Computational models of the emotions: from models of the emotions of the individual to modelling the emerging irrational behaviour of crowds [Book Review]

AI and Society 24 (4):403-414 (2009)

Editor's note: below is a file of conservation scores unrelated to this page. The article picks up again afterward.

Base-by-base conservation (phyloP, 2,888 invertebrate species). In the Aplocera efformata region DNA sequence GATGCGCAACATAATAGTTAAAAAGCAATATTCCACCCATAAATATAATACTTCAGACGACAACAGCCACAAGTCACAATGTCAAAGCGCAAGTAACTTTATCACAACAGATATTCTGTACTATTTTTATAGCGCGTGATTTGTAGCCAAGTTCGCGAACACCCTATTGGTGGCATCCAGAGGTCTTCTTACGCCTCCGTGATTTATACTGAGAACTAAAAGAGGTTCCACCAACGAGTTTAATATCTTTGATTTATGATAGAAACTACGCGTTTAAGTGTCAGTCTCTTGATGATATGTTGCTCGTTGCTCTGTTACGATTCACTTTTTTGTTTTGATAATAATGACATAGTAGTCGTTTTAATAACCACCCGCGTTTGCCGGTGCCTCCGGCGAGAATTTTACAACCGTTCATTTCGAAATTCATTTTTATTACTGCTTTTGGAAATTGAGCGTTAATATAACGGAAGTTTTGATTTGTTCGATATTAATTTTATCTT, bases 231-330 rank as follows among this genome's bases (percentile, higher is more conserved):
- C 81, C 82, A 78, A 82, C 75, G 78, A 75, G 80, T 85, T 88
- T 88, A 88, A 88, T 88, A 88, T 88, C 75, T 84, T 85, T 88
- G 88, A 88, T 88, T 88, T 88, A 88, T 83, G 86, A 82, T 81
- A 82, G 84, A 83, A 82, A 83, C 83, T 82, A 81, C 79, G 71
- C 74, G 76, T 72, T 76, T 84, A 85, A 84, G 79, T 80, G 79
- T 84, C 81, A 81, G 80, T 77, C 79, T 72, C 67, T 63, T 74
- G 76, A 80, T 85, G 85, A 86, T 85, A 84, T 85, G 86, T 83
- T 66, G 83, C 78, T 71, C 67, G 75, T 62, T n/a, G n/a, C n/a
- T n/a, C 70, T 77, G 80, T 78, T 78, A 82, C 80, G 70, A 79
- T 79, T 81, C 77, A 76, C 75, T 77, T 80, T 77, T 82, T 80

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Computational models of emotions have been thriving and increasingly popular since the 1990s. Such models used to be concerned with the emotions of individual agents when they interact with other agents. Out of the array of models for the emotions, we are going to devote special attention to the approach in Adamatzky’s Dynamics of Crowd-Minds. The reason it stands out, is that it considers the crowd, rather than the individual agent. It fits in computational intelligence. It works by mathematical simulation on a crowd of simple artificial agents: by letting the computer program run, the agents evolve, and crowd behaviour emerges. Adamatzky’s purpose is to give an account of the emergence of allegedly “irrational” behaviour. This is not without problem, as the irrational to one person may seem entirely rational to another, and this in turn is an insight that, in the history of crowd psychology, has affected indeed the competition among theories of crowd dynamics. Quite importantly, Adamatzky’s book argues for the transition from individual agencies to a crowd’s or a mob’s coalesced mind as so, and at any rate for coalesced crowd’s agency



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